People love to remember The Evil Dead as being a comical kick off to the long-lasting franchise. When it’s pointed out that it’s not as played for laughs as the clearly over-the-top Evil Dead 2 and Army of Darkness were, fans and critics always like to go back and say that the first Evil Dead is funny because of its limited budget and resources and that it is not actually supposed to be fun.
Both scenarios involve people who just want to laugh at the original Evil Dead because they know they’re supposed to laugh at the rest of the series. I’m not saying it’s not regarded as a classic. Of course it is and it always will be. But with so many new fans discovering older horror through Netflix and other streaming services, there are many flicks that seem to get a fairly positive reaction from the next generation of horror fans, but Evil Dead doesn’t seem to be one of those pictures.
When you hear people—mostly people my age, admittedly—talk about the original Evil Dead, they immediately put it in the realm of a “so bad it’s good” cult classic. It’s interesting to see that reaction, but it’s also really weird, because people are talking about this movie as if it has no actual filmmaking merit even though that could not be further from the truth. Even fans of it tend to either concede its campiness or say that the unintentional humor is part of its charm. That, or they say that there is humor and it just goes over everyone’s head. Both parties are wrong.
in saying that Evil Dead contains “flashes of inspiration in a—let’s be honest, here—fairly amateurish movie.” And also notes that future heavy talents like Raimi, Campbell and Tapert are “pushing through their own inadequacies as filmmakers to make a mondo trash gore-fest.”
While the original holds a very high score on Rotten Tomatoes, a lot of fan reviews echo the apparent sentiment that it’s an amateurish thing that doesn’t rise above its lack of budget. When people ask “What’s the most overrated horror movie” Evil Dead is always one of the first titles I see someone reply with. Even some of the positive fan reviews on Rotten Tomatoes say it’s amateurish and point out bad acting, saying it’s sloppy and full of cheap scares, but that it helped people’s careers.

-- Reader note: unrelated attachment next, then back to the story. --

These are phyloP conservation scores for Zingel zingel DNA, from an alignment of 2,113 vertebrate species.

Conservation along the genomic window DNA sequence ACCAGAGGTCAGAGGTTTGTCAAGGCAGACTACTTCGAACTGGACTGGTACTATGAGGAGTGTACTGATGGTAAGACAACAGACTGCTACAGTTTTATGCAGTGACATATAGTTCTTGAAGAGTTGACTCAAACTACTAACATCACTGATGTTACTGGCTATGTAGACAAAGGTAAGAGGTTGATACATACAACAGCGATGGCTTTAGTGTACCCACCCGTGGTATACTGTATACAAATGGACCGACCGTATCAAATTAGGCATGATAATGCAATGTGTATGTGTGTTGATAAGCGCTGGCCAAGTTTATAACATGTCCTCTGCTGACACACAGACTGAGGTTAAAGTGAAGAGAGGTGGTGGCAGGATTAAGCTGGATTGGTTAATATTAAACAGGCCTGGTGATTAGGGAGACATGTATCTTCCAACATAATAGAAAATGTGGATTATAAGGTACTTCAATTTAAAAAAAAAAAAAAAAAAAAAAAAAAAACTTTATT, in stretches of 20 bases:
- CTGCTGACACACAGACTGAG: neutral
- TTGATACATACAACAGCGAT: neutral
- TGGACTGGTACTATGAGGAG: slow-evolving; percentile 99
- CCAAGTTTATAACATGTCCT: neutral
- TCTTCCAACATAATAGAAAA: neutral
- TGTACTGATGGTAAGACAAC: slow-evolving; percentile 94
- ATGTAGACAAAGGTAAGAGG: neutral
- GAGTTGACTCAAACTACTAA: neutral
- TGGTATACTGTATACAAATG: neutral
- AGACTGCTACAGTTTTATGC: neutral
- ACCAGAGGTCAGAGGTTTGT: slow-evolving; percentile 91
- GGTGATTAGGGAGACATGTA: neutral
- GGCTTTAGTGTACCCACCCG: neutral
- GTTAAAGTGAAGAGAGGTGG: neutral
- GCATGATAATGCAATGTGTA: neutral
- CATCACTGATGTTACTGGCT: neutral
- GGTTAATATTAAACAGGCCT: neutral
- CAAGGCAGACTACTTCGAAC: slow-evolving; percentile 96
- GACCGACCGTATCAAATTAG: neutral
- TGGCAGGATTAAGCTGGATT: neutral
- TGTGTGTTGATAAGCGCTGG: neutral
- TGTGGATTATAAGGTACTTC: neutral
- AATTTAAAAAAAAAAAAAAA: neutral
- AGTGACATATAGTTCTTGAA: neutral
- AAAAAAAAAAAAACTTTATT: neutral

Here’s the thing about The Evil Dead: The reason it’s held in such high regard thirty-five years later is because it works. Of course it’s as campy as anything with a $300,000 budget is apt to be, but it easily holds up better than most horror movies of its era. Evil Dead holds up for the exact same reasons that both Texas Chain Saw Massacre and Halloween hold up: its simplicity. The Evil Dead is horror in its rawest form.
There are no padded out, unnecessary subplots. There is nothing in there that doesn’t need to be. All of the fat is trimmed in this movie and from the moment you start watching it, it’s clear that Sam Raimi has one goal, and it is purely and simply to scare the hell out of you.
I think we tend to forget how scary the original Evil Dead actually is because when we think of the franchise, we think of Ash. We don’t think of Ashley, the mousey final guy we’re introduced to here. We think of the loudmouth, oafish hero he becomes over the course of the series. Ash changes so much as a character that I think it’s hard for a lot of people to relate him back to the original film. Hell, Army of Darkness is its own cult classic apart from the Evil Dead series. That’s the Ash that people know and love and that’s what they think of when the title pops into their heads. They don’t actually think of the original movie.
In one way, that speaks to the impressive growth of this franchise over time. It shows that Evil Dead was never tied down to just being one thing and that both Sam Raimi and Bruce Campbell were never interested in repeating themselves. But it doesn’t help to keep the original alive and intact in the collective memory of the horror fandom.
The original feature is raw and visceral. Raimi and company knew they were going to have to knock it out of the park and create something truly memorable if they wanted to make an impression with their debut film, so that’s exactly what they did. It tackles just about every kind of horror scare at once. It’s frightening because the characters are isolated and you don’t know how they’re going to escape the situation. It’s scary because this evil is an invisible one and could take them over at any time, you never really know who is possessed and who isn’t. It’s scary because the only way out of this situation is to hack up your girlfriend and your best friends. There are jump scares, slow-burn scares, and buckets of gore. This is the Forrest Gump shrimp monologue of horror movies.
I’m almost thirty and have seen Evil Dead probably more than one-hundred times in my life, but there are still moments that genuinely creep me out—white-eyed Linda’s nursery rhyme—and make me squeamish—the pencil through the Achilles tendon. Evil Dead is purely and simply what it was designed to be: a roller coaster ride. There are a lot of horror films that pass themselves off as promising to be that and I think Evil Dead is what they should all look to as an example. As Rob Galluzzo pointed out in his comparison piece at Blumhouse, while Evil Dead 2 and Army of Darkness almost feel like their own franchise, Evil Dead and its remake have so much in common.
It’s because of that very fact that I wish fans, especially newer ones, would go back and give the original a look. Of course it’s not for everyone, nothing ever is. But it’s one of the most finely crafted, ambitious horror films ever made. Every ounce of effort they put into it is clear on the screen. That’s a huge part of what goes into making a low-budget feature into a long-lasting masterpiece. And at the end of the day, that’s exactly what The Evil Dead is.